Before I go any further.. although this kit is relatively easy to install yourself, I found that it involved putting screws into the back of the fridge in an area I wasn’t comfortable with so if you have any doubts, get someone like Vantage RV to install it.
Rafe was booked in to Vantage RV for a week for a whole lot of maintenance as we have been living in it fulltime and had to defer several things that needed to be done. While it was there, it made sense to get a Fridge Cooling kit installed despite the fact that my fridge has never really had any issues. It all helps as they say 🙂
Click on the Gallery to see a slideshow
Make sure you fix the Fan the right way up
The Fan in its place
Showing the fan
Johan setting up the wiring
The wiring connection
Johan was given the short straw to do the job…Once the 3.5 years off dust was blown out of the back of the fridge, he screwed on the fan unit and then clipped on the Thermostat. Next came the wiring. The cover came off and there were two terminals there waiting for the wires to clip on to.
It was all very straight forward but not a job that I’d want to take it on myself and the whole job was done very quickly but then Johan has done heaps of these and made it look very easy.
We tested it by turning the fridge on and directing a heat gun on the thermostat and off it went. I was amazed by how quiet it was.
Now to load up the fridge and give it a real test!
We last caught up with friends Rob and Helen before we went to the South Island last year but saw Helen in Lowburn so it was good to see them with Chloe as well.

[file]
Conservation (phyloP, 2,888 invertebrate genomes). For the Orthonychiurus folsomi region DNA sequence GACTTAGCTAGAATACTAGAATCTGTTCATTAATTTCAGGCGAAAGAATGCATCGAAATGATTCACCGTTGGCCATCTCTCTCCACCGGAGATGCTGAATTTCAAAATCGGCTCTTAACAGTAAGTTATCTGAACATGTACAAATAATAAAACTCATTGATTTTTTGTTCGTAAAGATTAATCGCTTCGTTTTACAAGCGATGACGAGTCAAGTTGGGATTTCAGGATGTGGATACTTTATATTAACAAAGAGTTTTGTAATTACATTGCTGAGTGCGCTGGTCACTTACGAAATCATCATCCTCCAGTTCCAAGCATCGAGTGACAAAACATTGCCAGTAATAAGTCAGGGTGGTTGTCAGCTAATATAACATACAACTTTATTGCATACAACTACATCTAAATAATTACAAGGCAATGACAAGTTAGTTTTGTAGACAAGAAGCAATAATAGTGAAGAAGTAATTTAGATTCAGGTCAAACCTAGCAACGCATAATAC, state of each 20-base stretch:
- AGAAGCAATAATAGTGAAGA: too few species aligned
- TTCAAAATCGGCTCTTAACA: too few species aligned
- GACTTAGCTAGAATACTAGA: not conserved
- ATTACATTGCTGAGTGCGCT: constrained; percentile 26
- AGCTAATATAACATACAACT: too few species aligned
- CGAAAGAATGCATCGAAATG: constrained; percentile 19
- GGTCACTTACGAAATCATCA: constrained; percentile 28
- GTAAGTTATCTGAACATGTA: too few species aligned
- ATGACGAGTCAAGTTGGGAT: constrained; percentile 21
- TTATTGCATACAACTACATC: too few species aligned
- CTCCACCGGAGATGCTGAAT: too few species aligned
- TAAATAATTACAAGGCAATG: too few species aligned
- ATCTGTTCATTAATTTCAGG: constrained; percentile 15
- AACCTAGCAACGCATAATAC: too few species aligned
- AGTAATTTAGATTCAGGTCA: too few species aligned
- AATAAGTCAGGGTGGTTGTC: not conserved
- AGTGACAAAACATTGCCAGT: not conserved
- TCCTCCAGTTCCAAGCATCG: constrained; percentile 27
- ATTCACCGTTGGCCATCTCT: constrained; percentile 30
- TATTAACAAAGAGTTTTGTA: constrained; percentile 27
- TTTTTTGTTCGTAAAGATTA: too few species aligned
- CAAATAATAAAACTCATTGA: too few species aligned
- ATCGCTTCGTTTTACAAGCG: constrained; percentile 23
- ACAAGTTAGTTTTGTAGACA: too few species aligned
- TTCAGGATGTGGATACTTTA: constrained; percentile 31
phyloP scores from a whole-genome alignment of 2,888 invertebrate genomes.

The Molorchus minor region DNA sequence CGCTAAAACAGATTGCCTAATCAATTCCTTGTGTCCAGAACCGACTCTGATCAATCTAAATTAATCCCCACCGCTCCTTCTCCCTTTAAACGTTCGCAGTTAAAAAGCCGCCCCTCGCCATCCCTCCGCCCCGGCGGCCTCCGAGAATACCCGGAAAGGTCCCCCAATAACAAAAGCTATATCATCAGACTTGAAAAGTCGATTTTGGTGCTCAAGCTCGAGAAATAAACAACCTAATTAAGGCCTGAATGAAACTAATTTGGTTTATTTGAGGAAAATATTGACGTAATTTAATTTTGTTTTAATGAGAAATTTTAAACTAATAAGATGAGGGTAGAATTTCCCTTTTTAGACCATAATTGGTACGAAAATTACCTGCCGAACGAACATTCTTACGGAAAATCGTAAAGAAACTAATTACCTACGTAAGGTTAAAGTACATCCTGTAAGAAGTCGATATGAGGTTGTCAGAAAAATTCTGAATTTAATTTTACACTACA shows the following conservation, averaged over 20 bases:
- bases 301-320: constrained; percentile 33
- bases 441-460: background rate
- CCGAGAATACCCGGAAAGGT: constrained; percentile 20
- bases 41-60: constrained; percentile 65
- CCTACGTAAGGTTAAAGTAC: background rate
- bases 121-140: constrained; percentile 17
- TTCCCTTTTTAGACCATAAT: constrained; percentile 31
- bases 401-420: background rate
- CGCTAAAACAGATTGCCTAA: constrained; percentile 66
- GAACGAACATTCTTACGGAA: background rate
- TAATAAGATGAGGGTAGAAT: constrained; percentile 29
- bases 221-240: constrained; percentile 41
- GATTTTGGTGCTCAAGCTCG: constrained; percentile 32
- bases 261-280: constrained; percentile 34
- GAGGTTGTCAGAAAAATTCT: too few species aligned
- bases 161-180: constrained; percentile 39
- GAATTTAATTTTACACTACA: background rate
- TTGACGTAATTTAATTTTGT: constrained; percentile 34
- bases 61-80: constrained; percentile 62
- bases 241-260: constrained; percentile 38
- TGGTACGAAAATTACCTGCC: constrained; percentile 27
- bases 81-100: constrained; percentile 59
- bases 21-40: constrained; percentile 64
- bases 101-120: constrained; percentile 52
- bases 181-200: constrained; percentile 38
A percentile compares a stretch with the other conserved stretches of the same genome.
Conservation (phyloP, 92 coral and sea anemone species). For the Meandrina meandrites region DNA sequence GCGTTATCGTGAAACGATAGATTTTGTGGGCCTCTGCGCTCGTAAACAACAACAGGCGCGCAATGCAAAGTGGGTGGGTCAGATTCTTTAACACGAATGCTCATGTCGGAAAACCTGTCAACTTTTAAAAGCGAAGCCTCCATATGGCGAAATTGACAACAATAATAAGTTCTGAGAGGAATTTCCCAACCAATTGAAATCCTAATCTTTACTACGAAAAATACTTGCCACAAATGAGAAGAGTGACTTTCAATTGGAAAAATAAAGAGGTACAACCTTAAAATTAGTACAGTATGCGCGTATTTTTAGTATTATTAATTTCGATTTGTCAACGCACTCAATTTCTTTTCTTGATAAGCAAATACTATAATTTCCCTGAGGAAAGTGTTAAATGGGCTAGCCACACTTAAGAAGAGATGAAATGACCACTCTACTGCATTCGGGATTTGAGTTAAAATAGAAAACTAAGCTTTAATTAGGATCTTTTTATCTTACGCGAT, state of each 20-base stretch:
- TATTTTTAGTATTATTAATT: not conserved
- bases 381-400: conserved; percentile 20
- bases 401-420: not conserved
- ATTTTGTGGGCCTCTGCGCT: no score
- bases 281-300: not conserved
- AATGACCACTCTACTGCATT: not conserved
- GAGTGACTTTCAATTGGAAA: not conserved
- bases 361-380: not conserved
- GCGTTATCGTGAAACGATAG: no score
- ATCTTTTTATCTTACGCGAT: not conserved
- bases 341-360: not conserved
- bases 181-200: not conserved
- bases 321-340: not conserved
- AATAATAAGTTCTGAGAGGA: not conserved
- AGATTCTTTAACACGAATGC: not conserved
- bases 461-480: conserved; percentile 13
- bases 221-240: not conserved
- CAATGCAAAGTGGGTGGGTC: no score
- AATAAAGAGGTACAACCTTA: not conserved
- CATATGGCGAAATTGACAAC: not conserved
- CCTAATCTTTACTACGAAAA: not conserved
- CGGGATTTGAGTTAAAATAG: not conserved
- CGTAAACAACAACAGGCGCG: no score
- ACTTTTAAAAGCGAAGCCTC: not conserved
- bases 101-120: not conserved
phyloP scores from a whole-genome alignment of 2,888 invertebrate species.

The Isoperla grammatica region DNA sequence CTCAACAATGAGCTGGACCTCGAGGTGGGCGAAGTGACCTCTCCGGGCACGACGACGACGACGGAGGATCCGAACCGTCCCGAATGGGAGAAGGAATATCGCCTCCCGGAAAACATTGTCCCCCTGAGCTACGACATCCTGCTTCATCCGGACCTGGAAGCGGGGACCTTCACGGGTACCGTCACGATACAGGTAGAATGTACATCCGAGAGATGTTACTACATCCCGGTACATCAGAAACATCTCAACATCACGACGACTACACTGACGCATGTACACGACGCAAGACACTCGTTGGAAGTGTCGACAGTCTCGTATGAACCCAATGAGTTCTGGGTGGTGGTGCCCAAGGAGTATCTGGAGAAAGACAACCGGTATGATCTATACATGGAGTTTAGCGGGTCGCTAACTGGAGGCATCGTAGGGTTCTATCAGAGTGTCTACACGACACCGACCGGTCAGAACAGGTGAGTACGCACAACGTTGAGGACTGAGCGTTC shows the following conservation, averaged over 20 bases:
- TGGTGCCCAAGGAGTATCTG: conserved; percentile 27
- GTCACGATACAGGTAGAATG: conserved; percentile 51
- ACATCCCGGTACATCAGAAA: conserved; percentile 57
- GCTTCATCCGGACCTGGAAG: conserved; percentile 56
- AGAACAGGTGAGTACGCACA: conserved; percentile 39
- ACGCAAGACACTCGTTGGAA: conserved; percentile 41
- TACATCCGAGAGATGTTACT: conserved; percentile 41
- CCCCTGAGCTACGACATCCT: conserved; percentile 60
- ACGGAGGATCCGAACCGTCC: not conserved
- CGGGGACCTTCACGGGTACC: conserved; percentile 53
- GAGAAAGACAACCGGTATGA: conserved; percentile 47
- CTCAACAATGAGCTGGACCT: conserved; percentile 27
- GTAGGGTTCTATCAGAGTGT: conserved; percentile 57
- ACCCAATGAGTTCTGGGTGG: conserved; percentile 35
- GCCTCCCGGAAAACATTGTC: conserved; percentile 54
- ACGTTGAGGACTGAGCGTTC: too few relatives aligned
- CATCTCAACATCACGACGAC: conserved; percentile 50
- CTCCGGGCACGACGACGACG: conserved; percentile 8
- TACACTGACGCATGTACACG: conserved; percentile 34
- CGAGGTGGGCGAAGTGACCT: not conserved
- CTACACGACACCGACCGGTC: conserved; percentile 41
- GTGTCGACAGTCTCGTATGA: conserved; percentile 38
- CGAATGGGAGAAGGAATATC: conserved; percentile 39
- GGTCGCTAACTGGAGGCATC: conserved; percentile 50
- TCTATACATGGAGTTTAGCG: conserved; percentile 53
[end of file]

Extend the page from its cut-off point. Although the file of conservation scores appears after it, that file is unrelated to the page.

Click on any image for Hi Res
We headed up to a neat wee campground in Leigh called Leigh Central. With the weather being off and on sunny and the odd shower but lots of easterly wind, we knew we were in for a few good puffs.
We’d only been there about half an hour when Rob turned up with their Tracker and Helen and Chloe arrived later.
Its a small campground which is part of a Motel complex right in the heart of Leigh.
Click on the Gallery below for a slideshow
Outdoor area for Happy times
A monster being weighed
We’d just arrived when the owner Ian popped out to welcome us in. Ian and his wife along with another couple own the complex and have been progressively upgrading it and it looks great. It is run on an honesty system at $20 per van per night, great value and with a view out over the water to Tawharanui Peninsula. There are plans to add Toilets and Shower which are there now but not hooked up and there is a full kitchen and lounge area with a big open fire which would be great in winter.
It was really nice to see Rob, Helen and Chloe again and we had a great night updating each other with all the news.
The next day, after a big sleep and lie in :-), we walked around to the Leigh School where there was a weigh in for a big Fishing competetion that had been on. There was a huge Marque and lots of stalls for food and it looked set for a big night with live music too.
We walked around the road to the well known Sawmill Cafe and had a beer and a nibble before coming back to the campground and enjoying some great Fish and Chips from the shop next door to the campground.
As we left, we drove down to the Leigh Wharf area which is really interesting. An easy walk from the campground too. Mathesons Bay is just around the corner and we checked that out as well.
A great place to stay, nice hosts and not far from anywhere. We’ll be back.
The Netspeed Speedtest.
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This is the tale of our mini adventure to the Outer Hebrides in our 6m coach built motorhome. I hope you find the story of the people we met and the places we've seen interesting and useful if you're planning your own trip.